Abstract

Purpose

The purpose of this paper is to compare action learning and action reflection learning (ARL), exploring the similarities and differences.

Design/methodology/approach

This paper uses a bibliographic search through ProQuest to collect scholarly journal publications on the definition and evolution of action learning; scholarly dissertations on ARL and their bibliographic references applying to this comparison. The origins of both action learning and ARL are explored. Action learning is first compared with ARL, using the taxonomy of Rimanoczy of ARL's principles and elements. Then ARL is compared with the characteristics listed for action learning by Smith and O'Neil.

Findings

As a result of this double comparison, a list of commonalities and differences is established. The comparison indicates that, while there are action‐learning aspects in some of the ARL‐based interventions, the eclectic characteristics developed by practitioners convert ARL into a learning architecture that brings together best professional practices described in various theoretical lines.

Originality/value

This paper offers guidelines to designing and implementing learning interventions in a wide scope of contexts.

Details

Industrial and Commercial Training, vol. 39 no. 5
Type: Research Article
ISSN: 0019-7858

Keywords

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Article
Publication date: 1 October 2007

Chris Abbott

Definitions of assistive technology are varied and sometimes contradictory and this raises particular issues for a new Journal seeking to address this area. A preference…

Abstract

Definitions of assistive technology are varied and sometimes contradictory and this raises particular issues for a new Journal seeking to address this area. A preference for loose and wide definitions is seen as leading to a more inclusive grasp of the field. Disability itself is a contested concept and this has affected the approach taken to technology use for groups that have been identified as having special educational needs. A key focus of the Journal of Assistive Technologies is on the practices of technology use, rather than the tools themselves, and this is discussed in the light of the social model of inclusion. The use of the term e‐Inclusion leads to a discussion of a tentative taxonomy of this area: technology to train and rehearse; technology to assist learning and technology to enable learning. Practitioners and researchers from a range of backgrounds are invited to contribute to the debates raised in this article.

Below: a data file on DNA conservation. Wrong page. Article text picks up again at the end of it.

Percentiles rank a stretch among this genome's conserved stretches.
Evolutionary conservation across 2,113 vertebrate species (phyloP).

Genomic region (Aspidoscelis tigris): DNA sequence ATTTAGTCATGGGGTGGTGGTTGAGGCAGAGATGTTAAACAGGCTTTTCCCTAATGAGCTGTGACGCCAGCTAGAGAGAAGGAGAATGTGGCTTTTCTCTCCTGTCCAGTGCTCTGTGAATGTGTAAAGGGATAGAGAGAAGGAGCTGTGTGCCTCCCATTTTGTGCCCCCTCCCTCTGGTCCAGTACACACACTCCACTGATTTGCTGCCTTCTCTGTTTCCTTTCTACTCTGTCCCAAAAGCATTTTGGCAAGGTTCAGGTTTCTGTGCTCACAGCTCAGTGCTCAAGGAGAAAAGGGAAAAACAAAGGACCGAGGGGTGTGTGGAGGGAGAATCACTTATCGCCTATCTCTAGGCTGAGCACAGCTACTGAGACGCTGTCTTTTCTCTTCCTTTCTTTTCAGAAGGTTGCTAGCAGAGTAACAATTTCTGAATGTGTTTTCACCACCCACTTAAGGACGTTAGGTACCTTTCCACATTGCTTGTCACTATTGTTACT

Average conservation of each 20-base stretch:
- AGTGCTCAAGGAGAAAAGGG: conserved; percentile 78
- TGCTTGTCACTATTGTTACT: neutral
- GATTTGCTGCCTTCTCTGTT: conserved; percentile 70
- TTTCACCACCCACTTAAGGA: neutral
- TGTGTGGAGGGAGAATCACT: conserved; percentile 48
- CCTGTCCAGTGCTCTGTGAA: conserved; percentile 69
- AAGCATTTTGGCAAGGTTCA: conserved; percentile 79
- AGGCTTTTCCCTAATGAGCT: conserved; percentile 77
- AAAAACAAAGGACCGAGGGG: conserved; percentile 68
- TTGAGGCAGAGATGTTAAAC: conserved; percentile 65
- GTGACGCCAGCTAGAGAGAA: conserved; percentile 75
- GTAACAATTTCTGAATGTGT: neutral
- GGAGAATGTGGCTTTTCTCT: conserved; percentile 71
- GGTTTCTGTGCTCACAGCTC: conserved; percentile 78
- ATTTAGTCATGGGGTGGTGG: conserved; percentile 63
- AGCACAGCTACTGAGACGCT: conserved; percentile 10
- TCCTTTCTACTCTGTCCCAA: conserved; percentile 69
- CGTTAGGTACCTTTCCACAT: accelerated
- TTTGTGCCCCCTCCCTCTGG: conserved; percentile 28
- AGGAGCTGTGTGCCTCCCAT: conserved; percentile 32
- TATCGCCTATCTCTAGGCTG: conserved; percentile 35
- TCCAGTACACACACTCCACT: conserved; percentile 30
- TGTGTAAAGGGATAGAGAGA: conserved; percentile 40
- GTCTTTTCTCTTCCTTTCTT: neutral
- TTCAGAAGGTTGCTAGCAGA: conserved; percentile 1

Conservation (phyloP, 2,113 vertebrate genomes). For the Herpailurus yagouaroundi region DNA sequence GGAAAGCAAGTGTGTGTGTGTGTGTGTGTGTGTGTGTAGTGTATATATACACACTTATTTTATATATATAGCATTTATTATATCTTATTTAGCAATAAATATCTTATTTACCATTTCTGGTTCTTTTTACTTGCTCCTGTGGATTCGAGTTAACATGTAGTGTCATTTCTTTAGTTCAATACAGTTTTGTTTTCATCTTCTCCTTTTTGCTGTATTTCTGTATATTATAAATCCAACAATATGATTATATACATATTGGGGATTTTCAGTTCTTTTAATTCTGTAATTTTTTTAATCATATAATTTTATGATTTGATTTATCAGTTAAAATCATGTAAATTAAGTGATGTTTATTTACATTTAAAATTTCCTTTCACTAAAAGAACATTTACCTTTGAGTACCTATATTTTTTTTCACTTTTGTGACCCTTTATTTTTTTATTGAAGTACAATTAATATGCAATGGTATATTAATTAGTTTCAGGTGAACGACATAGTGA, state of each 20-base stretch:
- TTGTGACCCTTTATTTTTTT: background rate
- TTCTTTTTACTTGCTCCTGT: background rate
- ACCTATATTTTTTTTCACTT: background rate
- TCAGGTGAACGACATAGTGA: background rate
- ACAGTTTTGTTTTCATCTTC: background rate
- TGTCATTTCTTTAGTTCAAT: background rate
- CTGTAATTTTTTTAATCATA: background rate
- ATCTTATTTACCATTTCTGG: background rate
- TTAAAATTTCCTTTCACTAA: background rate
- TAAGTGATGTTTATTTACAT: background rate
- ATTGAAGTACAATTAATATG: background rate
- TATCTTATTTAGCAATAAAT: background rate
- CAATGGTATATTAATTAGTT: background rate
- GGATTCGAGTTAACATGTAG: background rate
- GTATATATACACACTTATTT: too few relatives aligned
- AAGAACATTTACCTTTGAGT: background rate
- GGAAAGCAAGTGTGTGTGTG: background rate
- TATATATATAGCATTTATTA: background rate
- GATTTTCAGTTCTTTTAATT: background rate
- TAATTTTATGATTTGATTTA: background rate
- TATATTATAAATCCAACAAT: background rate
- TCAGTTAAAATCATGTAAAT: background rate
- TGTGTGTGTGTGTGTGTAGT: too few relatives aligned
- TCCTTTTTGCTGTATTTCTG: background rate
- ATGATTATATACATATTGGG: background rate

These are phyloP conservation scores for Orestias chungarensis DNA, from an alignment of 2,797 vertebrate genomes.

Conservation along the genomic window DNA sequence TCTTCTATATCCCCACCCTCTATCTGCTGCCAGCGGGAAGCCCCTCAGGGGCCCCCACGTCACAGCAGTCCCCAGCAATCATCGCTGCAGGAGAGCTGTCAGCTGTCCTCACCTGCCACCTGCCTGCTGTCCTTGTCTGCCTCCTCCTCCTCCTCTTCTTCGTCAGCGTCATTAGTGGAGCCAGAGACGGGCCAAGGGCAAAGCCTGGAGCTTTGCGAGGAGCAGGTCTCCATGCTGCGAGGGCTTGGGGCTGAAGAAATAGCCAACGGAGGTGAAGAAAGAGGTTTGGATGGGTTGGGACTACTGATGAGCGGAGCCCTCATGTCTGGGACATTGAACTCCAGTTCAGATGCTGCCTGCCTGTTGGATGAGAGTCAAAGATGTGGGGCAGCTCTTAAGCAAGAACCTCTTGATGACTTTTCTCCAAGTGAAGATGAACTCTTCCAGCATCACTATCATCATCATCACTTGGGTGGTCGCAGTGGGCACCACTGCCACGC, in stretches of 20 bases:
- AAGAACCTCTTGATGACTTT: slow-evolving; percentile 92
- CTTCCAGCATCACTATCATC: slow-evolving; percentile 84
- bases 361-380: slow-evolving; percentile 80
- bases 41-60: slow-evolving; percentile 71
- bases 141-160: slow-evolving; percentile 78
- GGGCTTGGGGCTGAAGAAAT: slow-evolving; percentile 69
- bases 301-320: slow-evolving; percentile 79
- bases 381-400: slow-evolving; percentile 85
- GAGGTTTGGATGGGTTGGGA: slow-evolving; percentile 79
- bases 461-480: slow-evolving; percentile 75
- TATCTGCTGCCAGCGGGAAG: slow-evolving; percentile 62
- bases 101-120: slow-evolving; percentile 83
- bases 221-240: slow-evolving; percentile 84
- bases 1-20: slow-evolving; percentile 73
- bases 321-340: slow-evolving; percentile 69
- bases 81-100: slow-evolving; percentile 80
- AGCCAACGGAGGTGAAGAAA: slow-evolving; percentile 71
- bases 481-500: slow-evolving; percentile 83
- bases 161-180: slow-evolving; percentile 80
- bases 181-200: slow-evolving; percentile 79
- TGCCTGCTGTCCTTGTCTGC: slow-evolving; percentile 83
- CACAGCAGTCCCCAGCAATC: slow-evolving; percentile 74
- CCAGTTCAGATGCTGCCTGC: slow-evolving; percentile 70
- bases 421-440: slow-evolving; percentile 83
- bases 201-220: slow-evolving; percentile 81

Details

Journal of Assistive Technologies, vol. 1 no. 1
Type: Research Article
ISSN: 1754-9450

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Article
Publication date: 14 November 2016

Yiye Han and Steven Yates

Monash University Library (MUL) has embraced eLearning as a strategy in its contribution to information research and learning skills development within the university. The…

Abstract

Purpose

Monash University Library (MUL) has embraced eLearning as a strategy in its contribution to information research and learning skills development within the university. The purpose of this paper is to describe an evaluation of the implementation of the strategy with recommendations for sustaining and improving practice.

Design/methodology/approach

The evaluation is divided into four categories using a mixed methods methodology for evidence gathering. Quantitative and qualitative data are obtained from both primary and secondary sources for an enriched understanding of practices.

Findings

Findings suggest that library staff have gained knowledge and skills indicating a sustainable strategy. However, further work is required to sustain staff development and support staff requirements in the long term.

Research limitations/implications

This research is limited by its wide focus. Although this is mostly resolved through the use of multiple data collection methods, the thoroughness of the evaluation may have suffered while attempting to be comprehensive.

Practical implications

The conclusions of this evaluation as well as methods of its execution can be shared with other institutions wishing to produce eLearning resources in a sustainable and effective manner.

Originality/value

MUL develops its eLearning resources in-house, whereas many other institutions outsource. The findings of this case study could be viewed as a positive indication of this in-house practice, which in turn might inform other organisations who are looking for a financially beneficial eLearning alternative.

Details

Library Management, vol. 37 no. 8/9
Type: Research Article
ISSN: 0143-5124

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Book part
Publication date: 2 December 2019

Frank Fitzpatrick

Abstract

Details

Understanding Intercultural Interaction: An Analysis of Key Concepts
Type: Book
ISBN: 978-1-83867-397-0